Colin Farrell, Sam Rockwell, Woody Harrelson, Christopher Walken, Tom Waits
Director: Martin McDonagh
“A struggling screenwriter inadvertently becomes entangled in the Los Angeles criminal underworld after his oddball friends kidnap a gangster’s beloved Shih Tzu”(IMDb).
»Currently streaming on Amazon Prime«
What to Expect
Colin Farrell’s eyebrows
Fewer than seven psychopaths
Why You Should Watch It
There’s just enough violence and drama in this movie to balance out the utter silliness of its premise and characters, making it delightfully fun. Farrell, Rockwell, and Walken all compliment the personalities of each other’s characters, and the audience is pulled along as they try to guess who will be named the next psychopath.
Must See! (A)
The chyrons define the seven psychopaths throughout the movie as follows:
- Jack of Diamonds
- The Quaker [who ends up being Hans (Walken)]
- Charlie (Harrelson)
- Buddhist Monk
- Zachariah (Waits)
- Zachariah’s wife, Maggie
- Billy [(Rockwell) who ends up being the Jack of Diamonds]
Right off the bat you’re probably thinking, “But if Billy and the Jack of Diamonds are the same, that’s only six psychopaths.” And you are correct, fair reader. Which can mean one of two things: that McDonagh doesn’t care what you think because unveiling Billy as the serial killer was worth the misdirection, or that there is another psychopath left unnamed. Farrell’s character, Marty, would be the obvious first choice as the final psychopath. He remains the hapless protagonist caught up in all the other psychopaths’ drama. You’d have to be one yourself to associate with all of them, or become one, as the film’s final scene suggests. However, Hans’ wife, Myra, could be considered the seventh as well, since it was revealed that she was with Hans as he followed their daughter’s killer around for years.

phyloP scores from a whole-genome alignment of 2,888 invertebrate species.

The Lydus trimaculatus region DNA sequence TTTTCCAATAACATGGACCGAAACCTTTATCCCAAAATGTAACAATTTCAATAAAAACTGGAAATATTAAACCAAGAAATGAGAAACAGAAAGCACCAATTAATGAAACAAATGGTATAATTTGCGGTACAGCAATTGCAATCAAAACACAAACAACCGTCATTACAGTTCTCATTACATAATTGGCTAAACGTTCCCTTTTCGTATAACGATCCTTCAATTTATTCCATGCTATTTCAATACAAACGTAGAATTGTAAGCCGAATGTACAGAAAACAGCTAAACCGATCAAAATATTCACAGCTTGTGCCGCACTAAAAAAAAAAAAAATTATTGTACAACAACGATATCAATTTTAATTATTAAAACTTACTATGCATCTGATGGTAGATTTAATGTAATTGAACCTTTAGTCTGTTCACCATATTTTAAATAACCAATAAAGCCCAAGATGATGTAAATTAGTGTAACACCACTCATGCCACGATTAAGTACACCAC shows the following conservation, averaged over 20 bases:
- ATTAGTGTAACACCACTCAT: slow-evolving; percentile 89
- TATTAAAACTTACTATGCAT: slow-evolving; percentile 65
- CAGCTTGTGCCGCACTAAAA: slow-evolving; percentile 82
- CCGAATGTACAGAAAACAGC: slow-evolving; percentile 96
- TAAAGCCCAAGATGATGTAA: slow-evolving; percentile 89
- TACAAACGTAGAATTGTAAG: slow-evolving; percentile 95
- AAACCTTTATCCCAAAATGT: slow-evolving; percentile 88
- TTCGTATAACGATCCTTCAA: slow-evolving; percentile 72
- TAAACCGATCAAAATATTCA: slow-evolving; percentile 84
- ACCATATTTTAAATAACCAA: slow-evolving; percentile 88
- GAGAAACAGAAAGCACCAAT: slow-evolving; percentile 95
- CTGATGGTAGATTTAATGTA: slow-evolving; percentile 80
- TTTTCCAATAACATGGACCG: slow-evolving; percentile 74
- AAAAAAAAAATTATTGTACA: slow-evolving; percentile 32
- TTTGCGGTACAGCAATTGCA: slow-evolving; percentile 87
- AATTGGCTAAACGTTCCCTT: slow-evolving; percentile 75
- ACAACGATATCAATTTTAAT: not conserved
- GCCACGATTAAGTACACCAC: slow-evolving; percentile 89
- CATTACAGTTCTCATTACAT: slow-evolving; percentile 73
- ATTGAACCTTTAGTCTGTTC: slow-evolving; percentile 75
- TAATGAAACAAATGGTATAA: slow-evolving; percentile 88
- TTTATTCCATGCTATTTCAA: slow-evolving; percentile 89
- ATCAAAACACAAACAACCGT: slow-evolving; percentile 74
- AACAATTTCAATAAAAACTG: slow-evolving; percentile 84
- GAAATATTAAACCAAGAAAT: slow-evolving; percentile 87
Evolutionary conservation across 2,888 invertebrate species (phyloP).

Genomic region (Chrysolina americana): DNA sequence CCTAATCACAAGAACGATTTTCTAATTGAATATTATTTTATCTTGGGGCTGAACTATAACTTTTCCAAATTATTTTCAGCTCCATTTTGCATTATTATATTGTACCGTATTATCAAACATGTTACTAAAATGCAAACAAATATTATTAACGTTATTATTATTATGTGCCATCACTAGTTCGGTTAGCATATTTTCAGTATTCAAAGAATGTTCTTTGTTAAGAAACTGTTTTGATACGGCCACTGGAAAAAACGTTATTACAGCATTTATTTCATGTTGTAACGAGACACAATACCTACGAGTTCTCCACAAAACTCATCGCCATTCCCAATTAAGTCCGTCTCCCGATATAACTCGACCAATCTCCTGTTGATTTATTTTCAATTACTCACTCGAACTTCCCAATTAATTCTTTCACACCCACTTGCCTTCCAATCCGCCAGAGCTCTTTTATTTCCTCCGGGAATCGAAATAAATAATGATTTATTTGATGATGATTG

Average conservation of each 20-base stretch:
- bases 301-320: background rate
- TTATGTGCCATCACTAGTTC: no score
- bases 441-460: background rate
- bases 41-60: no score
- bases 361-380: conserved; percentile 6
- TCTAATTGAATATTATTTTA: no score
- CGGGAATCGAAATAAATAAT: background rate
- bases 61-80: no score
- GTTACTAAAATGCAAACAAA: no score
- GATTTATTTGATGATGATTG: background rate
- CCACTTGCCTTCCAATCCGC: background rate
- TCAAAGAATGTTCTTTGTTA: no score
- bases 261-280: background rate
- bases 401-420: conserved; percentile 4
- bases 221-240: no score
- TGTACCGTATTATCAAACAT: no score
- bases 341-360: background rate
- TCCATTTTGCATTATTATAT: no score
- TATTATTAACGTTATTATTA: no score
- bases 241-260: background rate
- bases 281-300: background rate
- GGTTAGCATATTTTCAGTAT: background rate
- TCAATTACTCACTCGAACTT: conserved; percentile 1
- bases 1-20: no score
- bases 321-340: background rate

The irony of the list, though, is that only one character could be considered a true psychopath: Billy. Zachariah and Maggie may be perpetuating the stereotype that all serial killers belong in that category, and Hans’ lack of emotional affect certainly hints at a personality disorder, but psychopathy, according to this fascinating interview, is a combination of interpersonal, affective, lifestyle, and antisocial traits. Billy is the only one who appears to check all the boxes. He’s impulsive, a narcissistic liar, shows no remorse for his actions, kills people, and kidnaps dogs. Charlie Costello comes in close second, as he’s manipulative, callous, and a criminal. But I rule him out because he’s more emotional than Billy, and not as reckless.
One odd thing about the list is how the Buddhist monk is the only fictional psychopath. Is he a metaphor for Marty immolating his personality by the end of the film? Was he thrown in to give it a more beautiful ending? Is he not truly considered fictional because he ends up being based on the real Thích Quảng Đức? Either way, the final iteration of the monk is an unexpectedly powerful scene that still manages to maintain the movie’s tone with Walken humorously narrating it.